Healthy Living

Night Shift Workers More Likely To Develop Type 2 Diabetes Due To Weaker Glucose Tolerance And High Insulin Levels

Night Shift Workers' Weak Glucose Tolerance Poses Type 2 Diabetes Risk; Insulin Levels Were 40-50% Higher
Boston researchers found impaired glucose tolerance in night shift workers, whose glucose levels were 16 percent higher than those of day shift workers. Creative Commons

Night shift workers have impaired glucose tolerance, which makes them more susceptible to type II diabetes, a new study claims.

Researchers published the abstract of their findings recently in the journal SLEEP's abstract supplement and detailed how glucose levels were at its peak during night shifts compared to day shifts.

"It is surprising that just a single night shift can significantly impair glucose tolerance and increase insulin levels," said Christopher Morris, lead author and postdoctoral research fellow in the Medical Chronobiology Program of the Division of Sleep Medicine at Brigham & Women's Hospital and Harvard Medical School in Boston. "These findings are important because they demonstrate, under highly-controlled lab conditions, that acute exposure to night work impairs glucose tolerance. Chronic impaired glucose tolerance is likely to lead to Type II diabetes."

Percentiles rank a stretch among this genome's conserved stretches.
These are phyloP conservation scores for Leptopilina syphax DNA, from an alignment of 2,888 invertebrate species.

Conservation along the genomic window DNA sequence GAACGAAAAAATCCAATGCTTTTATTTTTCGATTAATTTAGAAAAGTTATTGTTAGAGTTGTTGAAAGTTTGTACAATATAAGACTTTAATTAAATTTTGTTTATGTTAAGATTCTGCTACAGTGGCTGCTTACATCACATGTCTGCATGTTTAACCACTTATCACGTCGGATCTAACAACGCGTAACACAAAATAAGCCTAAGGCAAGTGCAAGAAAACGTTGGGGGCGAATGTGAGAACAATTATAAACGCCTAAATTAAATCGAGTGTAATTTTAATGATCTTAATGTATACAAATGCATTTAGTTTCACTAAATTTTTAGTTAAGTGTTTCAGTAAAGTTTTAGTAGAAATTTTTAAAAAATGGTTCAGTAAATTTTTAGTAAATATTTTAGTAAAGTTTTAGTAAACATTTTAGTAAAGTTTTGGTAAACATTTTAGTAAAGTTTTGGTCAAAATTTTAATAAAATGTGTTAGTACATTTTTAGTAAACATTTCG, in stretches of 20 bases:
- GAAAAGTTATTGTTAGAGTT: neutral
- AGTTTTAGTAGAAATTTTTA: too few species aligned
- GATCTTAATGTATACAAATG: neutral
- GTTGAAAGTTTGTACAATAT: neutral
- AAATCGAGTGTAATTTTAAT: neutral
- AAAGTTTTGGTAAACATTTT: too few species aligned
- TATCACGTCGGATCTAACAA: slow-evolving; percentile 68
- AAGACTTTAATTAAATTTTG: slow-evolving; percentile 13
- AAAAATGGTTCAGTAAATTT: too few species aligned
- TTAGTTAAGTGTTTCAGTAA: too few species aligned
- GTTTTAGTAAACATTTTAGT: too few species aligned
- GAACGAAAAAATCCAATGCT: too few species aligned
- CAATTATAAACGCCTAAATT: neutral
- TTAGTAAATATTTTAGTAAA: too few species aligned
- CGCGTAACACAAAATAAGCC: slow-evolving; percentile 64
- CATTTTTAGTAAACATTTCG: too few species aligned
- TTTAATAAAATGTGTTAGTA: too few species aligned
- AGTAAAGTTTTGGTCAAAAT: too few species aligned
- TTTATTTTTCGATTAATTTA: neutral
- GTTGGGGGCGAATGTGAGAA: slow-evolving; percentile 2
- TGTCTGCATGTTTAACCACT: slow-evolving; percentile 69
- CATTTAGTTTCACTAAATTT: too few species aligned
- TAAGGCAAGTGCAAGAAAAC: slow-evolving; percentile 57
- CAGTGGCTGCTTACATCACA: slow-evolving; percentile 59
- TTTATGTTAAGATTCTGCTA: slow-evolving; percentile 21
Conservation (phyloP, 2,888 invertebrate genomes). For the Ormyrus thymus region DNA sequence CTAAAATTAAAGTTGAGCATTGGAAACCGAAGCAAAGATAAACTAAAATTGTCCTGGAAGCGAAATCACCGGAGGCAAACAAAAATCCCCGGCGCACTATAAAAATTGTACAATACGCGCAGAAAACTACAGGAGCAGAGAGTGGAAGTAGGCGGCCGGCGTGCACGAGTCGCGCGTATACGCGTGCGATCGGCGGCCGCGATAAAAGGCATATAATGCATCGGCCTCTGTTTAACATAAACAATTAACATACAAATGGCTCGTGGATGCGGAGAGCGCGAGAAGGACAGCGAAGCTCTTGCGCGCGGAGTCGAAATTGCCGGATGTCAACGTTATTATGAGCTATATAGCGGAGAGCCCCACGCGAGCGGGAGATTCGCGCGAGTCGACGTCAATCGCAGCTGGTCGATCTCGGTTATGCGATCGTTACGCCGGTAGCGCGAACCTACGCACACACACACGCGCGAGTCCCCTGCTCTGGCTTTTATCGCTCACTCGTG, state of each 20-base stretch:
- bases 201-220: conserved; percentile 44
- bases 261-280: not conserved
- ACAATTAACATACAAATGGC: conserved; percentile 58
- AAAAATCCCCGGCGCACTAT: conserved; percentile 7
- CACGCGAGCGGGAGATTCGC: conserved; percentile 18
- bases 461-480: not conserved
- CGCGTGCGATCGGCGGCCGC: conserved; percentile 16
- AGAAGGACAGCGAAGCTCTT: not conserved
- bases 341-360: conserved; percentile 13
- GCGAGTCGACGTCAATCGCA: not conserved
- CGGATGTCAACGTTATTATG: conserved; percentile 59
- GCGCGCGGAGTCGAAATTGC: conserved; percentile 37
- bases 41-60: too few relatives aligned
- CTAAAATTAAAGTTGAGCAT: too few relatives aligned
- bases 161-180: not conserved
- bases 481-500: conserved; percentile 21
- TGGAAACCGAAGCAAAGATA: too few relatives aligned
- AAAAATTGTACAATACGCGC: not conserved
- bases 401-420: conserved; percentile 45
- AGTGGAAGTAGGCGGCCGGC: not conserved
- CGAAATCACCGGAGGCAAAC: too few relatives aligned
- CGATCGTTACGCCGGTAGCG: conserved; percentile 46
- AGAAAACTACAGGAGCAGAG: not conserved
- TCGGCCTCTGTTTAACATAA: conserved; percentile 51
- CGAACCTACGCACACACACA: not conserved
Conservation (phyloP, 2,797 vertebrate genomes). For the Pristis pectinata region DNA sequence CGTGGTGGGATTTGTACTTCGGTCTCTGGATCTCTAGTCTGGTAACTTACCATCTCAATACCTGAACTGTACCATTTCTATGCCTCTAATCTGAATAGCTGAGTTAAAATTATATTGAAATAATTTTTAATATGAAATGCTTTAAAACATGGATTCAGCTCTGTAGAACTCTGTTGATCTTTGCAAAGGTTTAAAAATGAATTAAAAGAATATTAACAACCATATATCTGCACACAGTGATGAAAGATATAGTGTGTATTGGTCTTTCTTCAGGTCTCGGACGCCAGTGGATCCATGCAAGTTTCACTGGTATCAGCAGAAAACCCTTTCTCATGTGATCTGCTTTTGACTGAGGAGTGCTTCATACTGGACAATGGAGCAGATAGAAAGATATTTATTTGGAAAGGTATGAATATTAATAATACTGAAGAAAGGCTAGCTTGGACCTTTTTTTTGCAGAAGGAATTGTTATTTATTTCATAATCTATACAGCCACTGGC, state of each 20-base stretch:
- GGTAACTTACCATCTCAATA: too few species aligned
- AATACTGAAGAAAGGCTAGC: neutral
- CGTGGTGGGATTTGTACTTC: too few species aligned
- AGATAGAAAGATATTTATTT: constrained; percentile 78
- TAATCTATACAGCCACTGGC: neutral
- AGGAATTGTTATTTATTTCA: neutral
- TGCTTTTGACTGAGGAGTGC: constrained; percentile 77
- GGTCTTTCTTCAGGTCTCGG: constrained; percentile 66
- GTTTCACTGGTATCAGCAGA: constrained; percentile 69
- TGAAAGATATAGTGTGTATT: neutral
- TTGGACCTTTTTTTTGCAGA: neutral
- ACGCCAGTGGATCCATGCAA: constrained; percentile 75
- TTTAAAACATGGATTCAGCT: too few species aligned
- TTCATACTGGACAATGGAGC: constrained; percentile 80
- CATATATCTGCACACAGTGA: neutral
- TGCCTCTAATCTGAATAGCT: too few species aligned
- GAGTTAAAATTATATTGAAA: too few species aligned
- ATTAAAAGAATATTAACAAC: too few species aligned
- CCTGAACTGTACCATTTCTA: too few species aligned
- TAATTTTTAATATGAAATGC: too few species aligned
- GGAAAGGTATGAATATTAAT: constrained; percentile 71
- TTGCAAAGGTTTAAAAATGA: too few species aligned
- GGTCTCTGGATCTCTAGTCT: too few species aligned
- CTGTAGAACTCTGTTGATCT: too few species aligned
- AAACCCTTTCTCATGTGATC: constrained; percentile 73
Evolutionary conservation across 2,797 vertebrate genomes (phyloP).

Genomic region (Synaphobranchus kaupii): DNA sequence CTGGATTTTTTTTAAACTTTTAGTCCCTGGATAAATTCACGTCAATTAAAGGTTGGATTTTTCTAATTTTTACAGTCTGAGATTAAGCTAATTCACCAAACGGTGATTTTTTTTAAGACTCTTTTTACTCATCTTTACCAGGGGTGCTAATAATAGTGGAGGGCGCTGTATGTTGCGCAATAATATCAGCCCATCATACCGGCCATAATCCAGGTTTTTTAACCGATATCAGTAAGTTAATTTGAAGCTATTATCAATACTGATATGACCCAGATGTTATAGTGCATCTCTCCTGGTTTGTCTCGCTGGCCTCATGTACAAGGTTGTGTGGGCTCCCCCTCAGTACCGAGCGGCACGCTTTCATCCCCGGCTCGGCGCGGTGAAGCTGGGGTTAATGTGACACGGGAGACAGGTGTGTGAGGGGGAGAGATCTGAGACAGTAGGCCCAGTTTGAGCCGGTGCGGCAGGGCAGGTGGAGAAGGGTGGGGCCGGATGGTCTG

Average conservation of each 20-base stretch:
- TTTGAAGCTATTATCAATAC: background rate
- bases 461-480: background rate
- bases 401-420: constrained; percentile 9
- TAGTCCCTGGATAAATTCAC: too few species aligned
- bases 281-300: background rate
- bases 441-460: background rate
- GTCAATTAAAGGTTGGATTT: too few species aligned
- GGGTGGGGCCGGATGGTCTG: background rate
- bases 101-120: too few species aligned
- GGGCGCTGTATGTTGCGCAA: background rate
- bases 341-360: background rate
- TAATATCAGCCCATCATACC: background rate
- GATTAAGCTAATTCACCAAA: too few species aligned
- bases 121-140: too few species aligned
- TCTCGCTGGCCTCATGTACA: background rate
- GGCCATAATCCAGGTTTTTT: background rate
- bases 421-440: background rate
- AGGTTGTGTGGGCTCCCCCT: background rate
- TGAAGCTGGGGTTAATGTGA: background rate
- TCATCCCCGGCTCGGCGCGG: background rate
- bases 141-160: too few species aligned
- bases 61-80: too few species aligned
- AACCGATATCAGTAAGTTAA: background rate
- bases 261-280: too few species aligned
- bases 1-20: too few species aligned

Morris and his team recruited 13 healthy, non-obese adults with no prior work shift-related health history, and had them randomly complete two, eight-day procedures in the laboratory, where one procedure was night work and the other was day work. The first four days for both procedures were baseline, followed by four days of either day shift duty or night shift duty.

They found that peak glucose levels were 16 percent higher during the simulated night shift compared those during simulated daytime work. In addition, when given identical caloric diets, the insulin levels in the night shift workers who ate at 8 p.m. for 20 minutes were 40 to 50 percent higher between 80 minutes and 90 minutes after a meal, compared to dayshift workers who ate at 8 a.m.

The researchers said that nearly 8.6 million Americans work during the night shift. Previous studies have shown that tese nighttime workers, who should be sleeping during their shifts, have created a backward schedule that affects their body's ability to regulate sugars, putting them at risk of developing type II diabetes. 

The results will also be presented on June 4 at SLEEP 2013, the 27th annual meeting of the Associated Professional Sleep Societies LLC.

 

Source: Morris CJ, Yang J, Garcia JI, et al. Simulated night work acutely impairs glucose intolerance. SLEEP. 2013.

Loading...